In the case of student loans, there is no underwriting or credit check – students borrow roughly $100 billion each year in individual loans that can go as high as $12,500 for an undergraduate and as high as the cost of tuition for graduate students.
And as we have just discussed, students may pay their loan back based on income and if they are not able to pay it all back within 20-25 years, the loan may be forgiven.
I do not want to turn roughly $100 billion in loans into grants, so we need effective ways to protect the taxpayer as well as the student.
As we continue our work on reauthorizing the Higher Education Act, I want to look at how we hold all schools – public, private, and for-profit – accountable when students borrow too much money and are not prepared to pay those loans back.
One way to do that is to provide students with more data on the cost of college and what their likely earnings would be in the curriculum or program they choose.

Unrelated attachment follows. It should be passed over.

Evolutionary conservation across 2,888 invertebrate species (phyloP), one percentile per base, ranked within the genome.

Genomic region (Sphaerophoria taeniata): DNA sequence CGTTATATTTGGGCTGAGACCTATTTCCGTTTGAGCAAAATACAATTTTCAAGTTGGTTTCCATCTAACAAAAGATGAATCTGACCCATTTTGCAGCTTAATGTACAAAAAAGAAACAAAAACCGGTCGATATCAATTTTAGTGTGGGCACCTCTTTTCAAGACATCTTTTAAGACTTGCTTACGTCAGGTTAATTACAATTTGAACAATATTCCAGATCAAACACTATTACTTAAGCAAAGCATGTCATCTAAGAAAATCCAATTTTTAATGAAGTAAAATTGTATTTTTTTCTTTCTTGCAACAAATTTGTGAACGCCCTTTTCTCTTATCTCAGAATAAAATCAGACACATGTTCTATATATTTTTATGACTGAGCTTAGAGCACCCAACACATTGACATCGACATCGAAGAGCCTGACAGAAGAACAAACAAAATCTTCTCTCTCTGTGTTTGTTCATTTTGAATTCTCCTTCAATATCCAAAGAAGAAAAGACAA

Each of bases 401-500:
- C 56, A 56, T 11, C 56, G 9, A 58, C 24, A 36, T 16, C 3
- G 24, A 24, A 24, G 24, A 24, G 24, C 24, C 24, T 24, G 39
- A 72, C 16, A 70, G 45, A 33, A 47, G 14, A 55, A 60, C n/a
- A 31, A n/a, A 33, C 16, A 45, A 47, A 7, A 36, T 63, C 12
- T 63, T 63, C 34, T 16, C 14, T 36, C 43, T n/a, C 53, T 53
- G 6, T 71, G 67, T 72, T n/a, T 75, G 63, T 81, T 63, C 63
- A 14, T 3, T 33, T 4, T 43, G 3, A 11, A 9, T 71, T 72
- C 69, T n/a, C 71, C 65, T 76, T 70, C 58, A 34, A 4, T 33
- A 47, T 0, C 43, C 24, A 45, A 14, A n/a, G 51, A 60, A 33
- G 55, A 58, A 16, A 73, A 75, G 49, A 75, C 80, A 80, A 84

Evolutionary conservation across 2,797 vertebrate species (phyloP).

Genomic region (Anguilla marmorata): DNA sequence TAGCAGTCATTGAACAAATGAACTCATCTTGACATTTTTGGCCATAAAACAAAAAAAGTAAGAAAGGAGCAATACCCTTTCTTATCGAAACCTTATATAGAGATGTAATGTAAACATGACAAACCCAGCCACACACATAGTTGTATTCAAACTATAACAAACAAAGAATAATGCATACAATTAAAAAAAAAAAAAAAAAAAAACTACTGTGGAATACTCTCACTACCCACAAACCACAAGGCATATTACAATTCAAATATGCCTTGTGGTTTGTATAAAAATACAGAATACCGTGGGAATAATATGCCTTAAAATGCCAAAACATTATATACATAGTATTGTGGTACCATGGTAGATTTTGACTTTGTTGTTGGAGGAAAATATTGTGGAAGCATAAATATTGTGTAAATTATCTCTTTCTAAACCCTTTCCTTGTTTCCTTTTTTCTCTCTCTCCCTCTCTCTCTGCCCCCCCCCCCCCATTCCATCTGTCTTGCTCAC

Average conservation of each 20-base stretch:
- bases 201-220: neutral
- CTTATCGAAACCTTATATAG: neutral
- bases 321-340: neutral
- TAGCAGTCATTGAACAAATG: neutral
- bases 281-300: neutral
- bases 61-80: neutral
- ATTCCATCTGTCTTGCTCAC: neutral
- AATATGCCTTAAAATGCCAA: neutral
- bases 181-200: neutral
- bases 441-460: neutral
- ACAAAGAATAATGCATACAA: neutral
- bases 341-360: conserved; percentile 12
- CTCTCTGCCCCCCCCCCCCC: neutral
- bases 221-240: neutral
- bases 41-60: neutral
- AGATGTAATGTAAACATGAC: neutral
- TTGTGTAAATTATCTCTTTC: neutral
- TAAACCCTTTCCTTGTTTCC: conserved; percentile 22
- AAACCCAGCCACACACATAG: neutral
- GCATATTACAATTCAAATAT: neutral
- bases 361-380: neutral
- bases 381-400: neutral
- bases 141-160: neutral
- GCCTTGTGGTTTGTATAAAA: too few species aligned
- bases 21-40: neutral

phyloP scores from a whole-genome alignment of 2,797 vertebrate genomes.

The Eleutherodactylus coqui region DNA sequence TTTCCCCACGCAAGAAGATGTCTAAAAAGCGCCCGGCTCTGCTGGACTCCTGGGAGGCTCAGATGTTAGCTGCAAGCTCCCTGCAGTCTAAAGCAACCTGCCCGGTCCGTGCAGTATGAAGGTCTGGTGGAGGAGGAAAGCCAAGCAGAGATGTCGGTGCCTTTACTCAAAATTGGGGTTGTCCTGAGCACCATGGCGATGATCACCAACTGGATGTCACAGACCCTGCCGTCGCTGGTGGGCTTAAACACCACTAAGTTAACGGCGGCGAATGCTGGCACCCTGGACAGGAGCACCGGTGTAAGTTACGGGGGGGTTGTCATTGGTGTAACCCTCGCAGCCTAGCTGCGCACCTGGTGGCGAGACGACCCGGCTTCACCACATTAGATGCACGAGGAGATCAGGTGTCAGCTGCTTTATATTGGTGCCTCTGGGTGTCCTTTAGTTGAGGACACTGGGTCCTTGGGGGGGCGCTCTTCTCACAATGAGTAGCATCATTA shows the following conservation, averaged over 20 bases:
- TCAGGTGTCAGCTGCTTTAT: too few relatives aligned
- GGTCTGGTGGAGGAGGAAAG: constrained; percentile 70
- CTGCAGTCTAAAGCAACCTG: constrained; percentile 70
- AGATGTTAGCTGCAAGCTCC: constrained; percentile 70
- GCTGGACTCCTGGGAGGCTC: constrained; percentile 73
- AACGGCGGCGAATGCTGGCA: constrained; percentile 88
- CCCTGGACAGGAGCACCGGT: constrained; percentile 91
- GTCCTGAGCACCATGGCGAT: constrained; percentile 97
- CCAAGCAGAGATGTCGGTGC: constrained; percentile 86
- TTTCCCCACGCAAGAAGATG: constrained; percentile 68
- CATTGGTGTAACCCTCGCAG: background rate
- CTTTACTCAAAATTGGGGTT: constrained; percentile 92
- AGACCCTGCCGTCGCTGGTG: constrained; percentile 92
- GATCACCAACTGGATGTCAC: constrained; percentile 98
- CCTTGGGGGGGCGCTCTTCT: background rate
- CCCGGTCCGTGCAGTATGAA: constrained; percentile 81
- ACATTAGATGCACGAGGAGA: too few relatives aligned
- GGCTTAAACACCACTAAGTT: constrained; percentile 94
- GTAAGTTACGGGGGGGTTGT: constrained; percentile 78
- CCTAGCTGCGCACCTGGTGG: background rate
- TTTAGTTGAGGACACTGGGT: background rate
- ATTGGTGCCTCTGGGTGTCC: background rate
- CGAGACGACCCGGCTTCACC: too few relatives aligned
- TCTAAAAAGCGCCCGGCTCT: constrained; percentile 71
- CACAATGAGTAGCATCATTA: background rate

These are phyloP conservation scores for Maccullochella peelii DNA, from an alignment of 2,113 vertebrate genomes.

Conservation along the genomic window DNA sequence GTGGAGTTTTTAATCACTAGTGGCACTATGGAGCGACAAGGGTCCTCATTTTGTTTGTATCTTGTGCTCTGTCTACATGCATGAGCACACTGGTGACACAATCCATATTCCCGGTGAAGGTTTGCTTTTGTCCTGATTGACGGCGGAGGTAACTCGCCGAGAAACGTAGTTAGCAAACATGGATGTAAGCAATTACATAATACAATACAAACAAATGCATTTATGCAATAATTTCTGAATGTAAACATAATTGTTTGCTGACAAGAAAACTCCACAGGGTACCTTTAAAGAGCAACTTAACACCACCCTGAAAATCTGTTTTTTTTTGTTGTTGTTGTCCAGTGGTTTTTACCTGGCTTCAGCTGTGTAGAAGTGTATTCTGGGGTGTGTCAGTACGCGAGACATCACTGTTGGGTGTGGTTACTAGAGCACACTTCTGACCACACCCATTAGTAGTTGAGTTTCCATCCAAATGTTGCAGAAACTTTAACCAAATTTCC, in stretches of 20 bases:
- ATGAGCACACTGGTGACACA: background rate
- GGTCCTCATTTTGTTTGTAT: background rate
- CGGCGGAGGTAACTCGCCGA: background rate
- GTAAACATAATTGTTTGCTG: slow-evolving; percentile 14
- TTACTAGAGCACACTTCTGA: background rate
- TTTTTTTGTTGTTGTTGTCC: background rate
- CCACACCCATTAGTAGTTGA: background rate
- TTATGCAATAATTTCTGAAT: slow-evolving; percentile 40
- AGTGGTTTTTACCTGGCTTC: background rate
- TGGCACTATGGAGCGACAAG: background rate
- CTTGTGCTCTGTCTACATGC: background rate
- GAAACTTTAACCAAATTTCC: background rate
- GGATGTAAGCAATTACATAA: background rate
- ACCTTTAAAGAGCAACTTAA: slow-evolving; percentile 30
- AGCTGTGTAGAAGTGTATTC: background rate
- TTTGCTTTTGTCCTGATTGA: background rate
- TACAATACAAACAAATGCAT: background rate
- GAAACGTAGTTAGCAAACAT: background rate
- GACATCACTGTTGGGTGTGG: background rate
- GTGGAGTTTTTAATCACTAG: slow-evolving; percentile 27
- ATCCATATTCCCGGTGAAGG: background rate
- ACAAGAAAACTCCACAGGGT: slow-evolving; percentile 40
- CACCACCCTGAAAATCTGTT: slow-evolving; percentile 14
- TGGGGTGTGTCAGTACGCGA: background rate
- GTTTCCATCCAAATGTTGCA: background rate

Another way would be to remove barriers and encourage schools to counsel students about the amount of money they can afford to borrow.
Another is to look at ways to hold the schools themselves more accountable.
There are several proposals by members of this committee, other Members of Congress, and outside organizations that reflect the interest in holding colleges and universities accountable for students repaying their loans.
One is a proposal from Senators Hatch and Shaheen, which proposed fixing the cohort default rate system to instead look at the percentage of students who fail to pay down at least $1 of their principal loan balance within three years.